How does hormone replacement therapy affect the risk of Alzheimer's?
Many women use so-called hormone replacement therapy to combat the unpleasant side effects of menopause. Doctors have now warned that hormone replacement therapy can significantly increase the risk of developing Alzheimer's.
The University of Helsinki researchers found in their current study that taking hormone replacement therapy can increase the risk of Alzheimer's. The experts published the results of their study in the English-language journal "BMJ".
What is hormone replacement therapy?
Many women rely on hormone replacement therapy (HRT or HET) to cope with their menopause symptoms. However, this leads to an increased risk of developing Alzheimer's. Hormone replacement therapy works by increasing the level of female sex hormones to compensate for the natural loss of estrogen caused by aging. Typical symptoms of menopause are hot flashes, mood swings, loss of sexual desire and vaginal dryness. Taking HRT effectively eliminates these signs and improves bone health.
Data from 170,000 women were evaluated
For their study, the Finnish scientists analyzed the data from 170,000 women. They found that long-term use of HRT pills increases the risk of Alzheimer's between nine and 17 percent when the women concerned started therapy in their 50s. Scientists suspect that the hormones can cause early brain changes that lead to Alzheimer's. The results indicate that long-term use causes up to 18 additional cases of Alzheimer's per 10,000 users of hormone replacement therapies per year. Younger women should continue to receive hormone replacement therapy if they have problems with their menopause, but women over the age of 60 should think twice before taking it, the study's authors advise.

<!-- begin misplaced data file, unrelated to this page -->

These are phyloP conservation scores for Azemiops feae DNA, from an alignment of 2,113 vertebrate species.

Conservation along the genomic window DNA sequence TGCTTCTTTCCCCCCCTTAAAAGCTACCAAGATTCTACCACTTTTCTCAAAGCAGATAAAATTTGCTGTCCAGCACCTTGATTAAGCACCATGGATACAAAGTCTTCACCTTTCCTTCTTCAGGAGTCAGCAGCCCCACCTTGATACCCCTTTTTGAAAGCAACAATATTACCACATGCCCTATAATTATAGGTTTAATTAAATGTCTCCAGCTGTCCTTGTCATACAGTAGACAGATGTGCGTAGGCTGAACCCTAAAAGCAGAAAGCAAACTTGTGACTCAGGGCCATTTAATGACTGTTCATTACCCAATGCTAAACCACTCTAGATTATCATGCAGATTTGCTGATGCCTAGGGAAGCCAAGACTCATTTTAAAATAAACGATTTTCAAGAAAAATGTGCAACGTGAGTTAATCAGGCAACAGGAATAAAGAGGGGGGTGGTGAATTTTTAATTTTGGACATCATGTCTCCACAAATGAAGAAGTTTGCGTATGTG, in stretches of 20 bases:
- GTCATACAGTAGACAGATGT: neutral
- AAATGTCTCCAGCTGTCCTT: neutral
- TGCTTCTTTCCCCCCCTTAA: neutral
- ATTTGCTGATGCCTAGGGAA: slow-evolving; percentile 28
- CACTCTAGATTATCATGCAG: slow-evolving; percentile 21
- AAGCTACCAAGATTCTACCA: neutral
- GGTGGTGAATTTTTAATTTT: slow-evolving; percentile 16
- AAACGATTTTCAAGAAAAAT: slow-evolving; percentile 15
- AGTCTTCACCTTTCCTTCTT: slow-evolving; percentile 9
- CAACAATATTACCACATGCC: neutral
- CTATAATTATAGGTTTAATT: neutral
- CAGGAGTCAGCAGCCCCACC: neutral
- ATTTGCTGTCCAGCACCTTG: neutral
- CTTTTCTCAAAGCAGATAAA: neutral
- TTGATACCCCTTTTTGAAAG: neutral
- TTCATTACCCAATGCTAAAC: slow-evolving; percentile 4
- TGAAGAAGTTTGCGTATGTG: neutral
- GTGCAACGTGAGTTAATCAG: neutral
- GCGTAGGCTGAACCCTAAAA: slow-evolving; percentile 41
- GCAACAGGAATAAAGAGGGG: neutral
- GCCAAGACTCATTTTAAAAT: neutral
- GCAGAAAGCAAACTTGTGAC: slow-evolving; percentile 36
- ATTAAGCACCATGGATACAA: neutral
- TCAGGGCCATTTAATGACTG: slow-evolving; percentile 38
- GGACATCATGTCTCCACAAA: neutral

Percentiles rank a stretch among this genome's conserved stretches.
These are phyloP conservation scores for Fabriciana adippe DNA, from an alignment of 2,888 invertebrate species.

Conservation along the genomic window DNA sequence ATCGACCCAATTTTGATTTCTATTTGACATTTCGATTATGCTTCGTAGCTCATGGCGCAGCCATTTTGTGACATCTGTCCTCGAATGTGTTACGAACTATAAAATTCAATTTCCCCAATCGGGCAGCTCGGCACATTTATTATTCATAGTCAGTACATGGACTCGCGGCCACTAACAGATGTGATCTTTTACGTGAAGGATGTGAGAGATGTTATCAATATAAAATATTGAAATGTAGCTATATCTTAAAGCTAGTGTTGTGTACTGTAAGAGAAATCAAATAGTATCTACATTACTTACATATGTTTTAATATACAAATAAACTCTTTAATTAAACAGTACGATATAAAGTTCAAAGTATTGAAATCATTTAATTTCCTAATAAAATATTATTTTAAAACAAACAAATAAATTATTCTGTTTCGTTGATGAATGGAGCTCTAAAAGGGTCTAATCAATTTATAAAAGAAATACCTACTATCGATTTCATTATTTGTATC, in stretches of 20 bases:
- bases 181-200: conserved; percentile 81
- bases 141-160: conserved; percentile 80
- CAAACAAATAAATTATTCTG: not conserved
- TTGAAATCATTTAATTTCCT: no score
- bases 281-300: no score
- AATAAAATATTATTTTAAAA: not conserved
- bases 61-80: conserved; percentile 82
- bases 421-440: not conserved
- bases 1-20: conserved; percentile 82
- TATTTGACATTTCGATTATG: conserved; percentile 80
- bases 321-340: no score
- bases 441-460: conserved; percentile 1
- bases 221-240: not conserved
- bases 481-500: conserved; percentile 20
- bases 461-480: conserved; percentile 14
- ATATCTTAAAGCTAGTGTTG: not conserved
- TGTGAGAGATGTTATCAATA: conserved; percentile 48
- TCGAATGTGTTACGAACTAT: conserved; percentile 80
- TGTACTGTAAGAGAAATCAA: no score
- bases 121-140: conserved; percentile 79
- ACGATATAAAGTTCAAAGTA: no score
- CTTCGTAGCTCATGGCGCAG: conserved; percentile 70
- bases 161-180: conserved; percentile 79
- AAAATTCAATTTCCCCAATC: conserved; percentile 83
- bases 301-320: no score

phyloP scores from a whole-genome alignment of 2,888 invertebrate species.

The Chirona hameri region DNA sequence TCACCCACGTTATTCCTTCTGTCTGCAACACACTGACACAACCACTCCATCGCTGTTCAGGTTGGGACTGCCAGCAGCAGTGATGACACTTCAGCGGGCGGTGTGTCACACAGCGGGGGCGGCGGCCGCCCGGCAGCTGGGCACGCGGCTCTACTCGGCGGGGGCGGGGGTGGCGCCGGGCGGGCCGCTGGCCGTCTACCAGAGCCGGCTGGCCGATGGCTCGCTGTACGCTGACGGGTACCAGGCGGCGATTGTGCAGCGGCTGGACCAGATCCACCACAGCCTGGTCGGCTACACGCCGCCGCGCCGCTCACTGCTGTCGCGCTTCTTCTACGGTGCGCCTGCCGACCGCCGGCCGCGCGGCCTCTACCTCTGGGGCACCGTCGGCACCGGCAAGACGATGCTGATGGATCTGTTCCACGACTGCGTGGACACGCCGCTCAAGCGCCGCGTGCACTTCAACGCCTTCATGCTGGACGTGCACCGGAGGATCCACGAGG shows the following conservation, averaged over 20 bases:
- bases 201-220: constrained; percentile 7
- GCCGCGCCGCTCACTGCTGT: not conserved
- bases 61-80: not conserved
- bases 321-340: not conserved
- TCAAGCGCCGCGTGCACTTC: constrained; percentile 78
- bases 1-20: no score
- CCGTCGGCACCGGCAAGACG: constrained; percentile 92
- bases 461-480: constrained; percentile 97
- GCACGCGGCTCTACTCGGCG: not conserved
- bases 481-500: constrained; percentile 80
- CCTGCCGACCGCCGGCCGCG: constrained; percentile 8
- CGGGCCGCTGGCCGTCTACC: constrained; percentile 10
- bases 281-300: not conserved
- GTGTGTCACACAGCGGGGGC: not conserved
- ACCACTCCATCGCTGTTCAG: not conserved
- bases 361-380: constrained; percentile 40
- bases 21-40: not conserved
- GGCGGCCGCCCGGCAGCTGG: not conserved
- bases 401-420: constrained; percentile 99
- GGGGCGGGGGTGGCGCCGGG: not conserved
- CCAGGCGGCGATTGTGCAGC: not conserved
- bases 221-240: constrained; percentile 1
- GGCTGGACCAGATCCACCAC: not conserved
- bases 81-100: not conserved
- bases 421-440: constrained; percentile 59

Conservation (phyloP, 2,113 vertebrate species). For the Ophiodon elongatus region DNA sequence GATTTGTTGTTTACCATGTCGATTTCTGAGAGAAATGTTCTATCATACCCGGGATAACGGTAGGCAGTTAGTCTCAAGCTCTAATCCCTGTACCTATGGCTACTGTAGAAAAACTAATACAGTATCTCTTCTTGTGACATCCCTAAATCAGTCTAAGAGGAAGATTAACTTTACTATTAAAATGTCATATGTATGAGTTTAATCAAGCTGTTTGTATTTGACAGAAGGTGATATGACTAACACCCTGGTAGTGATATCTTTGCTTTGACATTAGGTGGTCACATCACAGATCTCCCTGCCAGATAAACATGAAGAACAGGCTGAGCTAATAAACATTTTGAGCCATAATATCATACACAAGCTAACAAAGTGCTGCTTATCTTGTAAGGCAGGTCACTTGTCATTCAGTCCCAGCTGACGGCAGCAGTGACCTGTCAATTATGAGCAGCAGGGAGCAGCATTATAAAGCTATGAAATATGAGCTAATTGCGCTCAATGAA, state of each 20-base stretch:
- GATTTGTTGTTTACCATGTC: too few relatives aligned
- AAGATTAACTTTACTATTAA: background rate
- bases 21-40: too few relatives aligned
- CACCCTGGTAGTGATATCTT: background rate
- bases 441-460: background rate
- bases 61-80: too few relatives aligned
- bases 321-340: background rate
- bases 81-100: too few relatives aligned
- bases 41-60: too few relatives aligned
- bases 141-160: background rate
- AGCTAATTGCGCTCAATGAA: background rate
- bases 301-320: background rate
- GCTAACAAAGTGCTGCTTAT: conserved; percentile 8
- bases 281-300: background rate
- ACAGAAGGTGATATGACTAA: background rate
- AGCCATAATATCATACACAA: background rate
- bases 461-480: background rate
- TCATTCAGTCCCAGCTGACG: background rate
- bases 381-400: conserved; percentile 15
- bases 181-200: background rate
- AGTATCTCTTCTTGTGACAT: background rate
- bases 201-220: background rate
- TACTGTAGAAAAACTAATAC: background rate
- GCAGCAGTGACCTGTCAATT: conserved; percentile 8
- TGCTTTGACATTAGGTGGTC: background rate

These modifiable risk factors can favor Alzheimer's
It is estimated that up to about half of Alzheimer's cases worldwide could be the result of seven key, modifiable risk factors. These include diabetes, high blood pressure, obesity, smoking, depression, physical inactivity and cognitive inactivity. A healthy lifestyle can help reduce the risk of Alzheimer's and other dementias. However, it is important to know that most cases of Alzheimer's occur regardless of the health of the person concerned, age and genetics play a huge role.
Hormone replacement therapy is safe treatment for most women
The use of hormone replacement therapies has decreased significantly in recent years after studies have shown that such therapy increases the risk of breast and ovarian cancer and strokes. Still, in the UK alone, four out of five women take pill hormone replacement therapy, doctors say.
Hormone replacement therapy can be of great benefit to many women who suffer from the particularly unpleasant side effects of menopause, the research team reports. Therapy is an effective and safe treatment for most women, but as with all other drugs, there are risks. It is known that Alzheimer's begins ten or 20 years before the symptoms. Here, it is possible that HRT is somehow accelerating these early changes in the vulnerable, the researchers at the University of Helsinki suspect. (as)